One counterrorism strategy that both George W. Bush and Barack Obama agree on -- not to mention Desmond Tutu, Colin Powell, Kofi Annan and many more -- is that there's a link between extreme poverty and support for violent extremism. But some new data from Pakistan complicates this picture somewhat.
Analyzing a 6,000 person survey, researchers Graeme Blair, Christine Fair, Neil Malhotra, and Jacob N. Shapiro found little connection between wealth and support for terrorism:
Using this approach, we find first that poor individuals hold militants in lower regard than middle-class Pakistanis, even after controlling for a wide range of potentially confounding factors. We further find no evidence that those living in poorer areas are more supportive of militants than others, and the relationship between support and individual-level poverty does not change when we control for community-level income measures. Rather, the contextual factor that matters appears to be exposure to the externalities of militant violence. Leveraging a new dataset of violent incidents, we find first that violence is heavily concentrated in urban areas and second that dislike of militant groups is nearly three times stronger among the urban poor living in districts that have experienced violence than among the poor living in nonviolent districts. It is not that people are vulnerable to militants' appeals because they are poor and dissatisfied. Instead, it appears that the urban poor suffer most from militants' violent activities and so most intensely dislike them.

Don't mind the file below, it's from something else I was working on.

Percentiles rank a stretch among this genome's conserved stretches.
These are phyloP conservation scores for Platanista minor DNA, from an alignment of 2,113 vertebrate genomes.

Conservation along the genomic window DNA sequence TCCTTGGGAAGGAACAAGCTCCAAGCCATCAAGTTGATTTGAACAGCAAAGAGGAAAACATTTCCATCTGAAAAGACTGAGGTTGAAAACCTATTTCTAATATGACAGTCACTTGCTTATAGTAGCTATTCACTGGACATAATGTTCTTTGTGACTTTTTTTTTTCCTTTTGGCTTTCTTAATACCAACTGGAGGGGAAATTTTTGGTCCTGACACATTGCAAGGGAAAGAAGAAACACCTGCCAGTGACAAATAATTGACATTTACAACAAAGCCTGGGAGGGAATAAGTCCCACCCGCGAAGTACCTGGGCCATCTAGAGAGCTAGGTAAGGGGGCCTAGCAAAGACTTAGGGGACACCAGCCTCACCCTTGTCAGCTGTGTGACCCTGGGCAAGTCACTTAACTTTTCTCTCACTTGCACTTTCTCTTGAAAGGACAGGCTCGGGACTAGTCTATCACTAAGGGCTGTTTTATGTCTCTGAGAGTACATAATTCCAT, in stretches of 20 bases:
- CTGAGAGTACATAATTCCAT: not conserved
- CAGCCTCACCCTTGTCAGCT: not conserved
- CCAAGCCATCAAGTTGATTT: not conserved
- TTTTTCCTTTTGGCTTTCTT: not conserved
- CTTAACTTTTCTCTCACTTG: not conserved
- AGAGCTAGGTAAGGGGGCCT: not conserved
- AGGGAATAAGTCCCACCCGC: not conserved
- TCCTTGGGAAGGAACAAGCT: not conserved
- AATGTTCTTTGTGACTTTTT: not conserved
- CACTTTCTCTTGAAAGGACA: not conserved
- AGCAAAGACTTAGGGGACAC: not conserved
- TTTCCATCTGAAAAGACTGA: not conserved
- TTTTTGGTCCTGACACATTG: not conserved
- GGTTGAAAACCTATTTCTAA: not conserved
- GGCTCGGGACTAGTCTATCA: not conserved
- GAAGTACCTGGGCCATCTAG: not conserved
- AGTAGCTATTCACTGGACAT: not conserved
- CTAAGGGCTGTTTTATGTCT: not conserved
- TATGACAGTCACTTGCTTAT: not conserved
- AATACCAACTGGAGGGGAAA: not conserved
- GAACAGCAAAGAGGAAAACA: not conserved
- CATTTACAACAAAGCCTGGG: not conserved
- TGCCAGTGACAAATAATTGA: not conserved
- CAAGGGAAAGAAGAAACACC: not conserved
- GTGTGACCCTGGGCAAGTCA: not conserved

Depressingly, the data seems to show that the main factor reducing support for terrorism is more terrorism.
Christine Fair also discussed the "poverty breeds terrorism" assertion in a "Think Again" article for FP -- co-authored with former ambassador Husain Haqqani -- back in 2006.
Hat tip: Chris Blattman
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